26 March 1955
NEW YORK-BASED REPORTER PAUL ACKERMAN WAS AMONG THE FIRS OF THE POP PUNDITS TO COMMENT ON THE RISE OF R&B when he announced in Billboard magazine: “Despite the scarcely veiled antagonism of many pop publishers and A&R men to R&B material, 13 of the 30 discs on the current US best-selling singles chart fall into that category.”
One of the most prominent of the success stories involved Coral, a record label breaking big and experiencing the greatest business of its life due mainly to its success in hitching its roster of white, teen-appeal artists to a catalogue of songs that matriculated from black jukeboxes.
Top of the heap were Coral’s McGuire Sisters, who’d just topped three national charts – those relating to dealers, DJs and jukebox operators – with their cover of Sincerely, a song written by Harvey Fuqua and Alan Freed that had proved a hit for Fuqua and Bobby Lester’s doo wop group The Moonglows. But while their group’s version sold a healthy 300,000, The McGuire Sisters’ note-for-note copy soared past the million mark.
“Rock’n’roll smells phoney.”
Additionally, Ackerman noted, the Mercury label was cashing in heavily on R&B covers via The Crew-Cuts, a Canadian group whose versions of The Penguins’ Earth Angel and Gene And Eunice’s Ko Ko Mo were respectively 10th and 14th in the charts. Another Mercury artist, Georgia Gibbs, also had two major chart records at that point, with a copy of LaVern Baker’s Tweedlee Dee and Etta James’ Roll With Me Henry (aka The Wall-flower), the latter toned down as Dance With Me Henry. Even Frank Sinatra – who’d allegedly claimed “rock’n’roll smells phony and false” with many songs relying on “almost imbecilic reiteration and sly, lewd, in plain fact, dirty lyrics” – released a cover of The Charms’ Two Hearts, Two Kisses, as did Doris Day, though it was Pat Boone‘s version that ultimately made cash registers jingle.
The Sinatra allegation regarding dirty lyrics, was one widely held. The teenage Etta James might well sing “you better roll with me Henry,” but America’s white-dominated radio stations refused to participate in passing such steamy suggestions on to their listeners. Georgia Gibbs’ rendition knew its place; it acted politely and, with subtle lyric changes, was made welcome by white America. James acceded and regarded Gibbs’ action as music industry norm.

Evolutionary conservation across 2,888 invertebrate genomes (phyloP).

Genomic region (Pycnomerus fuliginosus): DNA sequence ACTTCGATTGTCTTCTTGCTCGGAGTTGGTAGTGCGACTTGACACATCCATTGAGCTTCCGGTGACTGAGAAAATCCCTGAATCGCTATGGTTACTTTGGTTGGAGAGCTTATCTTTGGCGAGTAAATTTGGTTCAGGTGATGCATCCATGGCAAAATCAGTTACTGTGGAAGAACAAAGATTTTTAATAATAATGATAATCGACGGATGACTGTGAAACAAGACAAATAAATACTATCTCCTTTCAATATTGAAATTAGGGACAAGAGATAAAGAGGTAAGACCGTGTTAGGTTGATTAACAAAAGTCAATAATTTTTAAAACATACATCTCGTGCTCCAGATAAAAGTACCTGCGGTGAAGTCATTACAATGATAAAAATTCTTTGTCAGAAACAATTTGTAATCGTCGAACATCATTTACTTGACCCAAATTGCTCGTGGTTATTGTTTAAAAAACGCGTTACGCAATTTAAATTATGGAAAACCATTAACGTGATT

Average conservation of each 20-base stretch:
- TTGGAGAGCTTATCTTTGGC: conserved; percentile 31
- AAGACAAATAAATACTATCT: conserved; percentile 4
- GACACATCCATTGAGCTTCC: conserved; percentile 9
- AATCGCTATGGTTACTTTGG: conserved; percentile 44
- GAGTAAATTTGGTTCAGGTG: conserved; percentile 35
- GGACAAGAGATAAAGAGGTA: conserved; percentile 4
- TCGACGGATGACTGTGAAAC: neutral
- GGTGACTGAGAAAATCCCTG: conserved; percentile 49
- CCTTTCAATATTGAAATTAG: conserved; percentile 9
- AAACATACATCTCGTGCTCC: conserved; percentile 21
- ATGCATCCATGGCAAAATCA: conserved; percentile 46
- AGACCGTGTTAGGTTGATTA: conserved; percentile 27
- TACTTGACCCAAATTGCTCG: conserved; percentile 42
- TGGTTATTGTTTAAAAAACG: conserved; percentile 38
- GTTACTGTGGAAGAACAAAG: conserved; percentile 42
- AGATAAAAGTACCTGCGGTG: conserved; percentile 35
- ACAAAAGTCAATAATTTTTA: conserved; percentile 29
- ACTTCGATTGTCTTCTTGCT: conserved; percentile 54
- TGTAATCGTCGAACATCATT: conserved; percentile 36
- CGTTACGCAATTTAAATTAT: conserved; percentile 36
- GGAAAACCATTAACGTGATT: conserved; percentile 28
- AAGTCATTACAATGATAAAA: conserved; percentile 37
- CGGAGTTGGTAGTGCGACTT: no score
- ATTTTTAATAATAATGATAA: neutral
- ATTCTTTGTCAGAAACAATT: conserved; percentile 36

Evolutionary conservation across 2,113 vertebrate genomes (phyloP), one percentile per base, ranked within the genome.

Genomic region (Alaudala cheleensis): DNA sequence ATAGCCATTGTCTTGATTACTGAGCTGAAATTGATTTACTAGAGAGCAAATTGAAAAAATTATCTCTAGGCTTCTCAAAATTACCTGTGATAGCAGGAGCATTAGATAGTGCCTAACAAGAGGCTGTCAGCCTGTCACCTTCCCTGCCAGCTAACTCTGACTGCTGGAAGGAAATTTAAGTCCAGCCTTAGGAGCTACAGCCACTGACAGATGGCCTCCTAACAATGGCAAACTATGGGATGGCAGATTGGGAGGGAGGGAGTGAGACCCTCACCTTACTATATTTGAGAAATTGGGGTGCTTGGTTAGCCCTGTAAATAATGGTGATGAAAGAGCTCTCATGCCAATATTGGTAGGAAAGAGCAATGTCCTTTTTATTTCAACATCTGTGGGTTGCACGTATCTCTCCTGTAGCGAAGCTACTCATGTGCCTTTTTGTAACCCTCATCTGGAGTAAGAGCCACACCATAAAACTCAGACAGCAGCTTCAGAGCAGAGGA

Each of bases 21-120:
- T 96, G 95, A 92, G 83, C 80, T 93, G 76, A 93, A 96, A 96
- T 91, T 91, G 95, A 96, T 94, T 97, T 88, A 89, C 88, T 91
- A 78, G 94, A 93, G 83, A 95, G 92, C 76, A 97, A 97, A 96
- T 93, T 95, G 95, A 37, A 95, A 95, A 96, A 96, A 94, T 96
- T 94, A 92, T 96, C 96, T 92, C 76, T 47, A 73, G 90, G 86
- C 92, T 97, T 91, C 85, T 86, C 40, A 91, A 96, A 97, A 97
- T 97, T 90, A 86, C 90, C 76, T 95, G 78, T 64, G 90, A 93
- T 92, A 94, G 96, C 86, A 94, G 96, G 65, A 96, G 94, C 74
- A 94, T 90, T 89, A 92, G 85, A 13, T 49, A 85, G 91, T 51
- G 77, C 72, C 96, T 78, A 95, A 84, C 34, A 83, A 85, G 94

Not so LaVern Baker. When Gibbs’ imitative cover of Tweedlee Dee destroyed any chance that Baker’s original might have of crossover glory, Baker contacted her congressman in an effort to have note-for-note covers declared copyright violations.
“I spend over $7,500 for each of my record sessions, hiring arrangers, special songwriters plus a big band and chorus,” Baker complained, “then what happens? Some singer comes along and plagiarises your creations.”
Forgiveness wasn’t part of her plan. One widely repeated story involved Baker taking out a life-insurance policy before a long-distance air flight and naming Georgia Gibbs as beneficiary. “You need this more I do”, she reportedly wrote, “because if anything happens to me, you’re out of business.”
As Bad For Kids As Dope...
Meanwhile, those seeking to have black R&B completely ejected from the nation’s best-selling listings gathered momentum as prominent West Coast DJ Peter Potter declared, “All rhythm and blues records are dirty and as bad for kids as dope.”
Etta James may well have scooped up publicity with the furore caused by The Wallflower but her increasing reliance on drugs contributed to the fact that, in the wake her next 1955 success, Good Rockin’ Daddy, she would make no records for the next five years.
One DJ fighting for public acceptance of genuine R&B was Bill Randle, a broadcaster on New York and Cleveland radio. He claimed that the new beat didn’t cause delinquency, suggesting that, “It just reflects it.” With some foresight, he predicted that rock’n’roll would be just part of music’s evolution and eventually settle down to become part of Americana.
Others begged to differ. Bob Haymes, who spun records for a New York station, believed the genre offered nothing but “poor music, badly recorded with lyrics that are, at best, in poor taste and at worst obscene.”
Meanwhile, a number of radio stations in the Boston area came up with the solution. They opted to play R&B tunes, only if recorded by “genuine pop artists”. Even so, Alan Freed, the DJ who spearheaded the arrival of black jukebox music on America’s airwaves, remained optimistic. Denying all criticism of what he termed “suggestive or offensive leerics” (sic) he enthusiastically proclaimed: “The Big Beat has arrived.” And it had. It really had.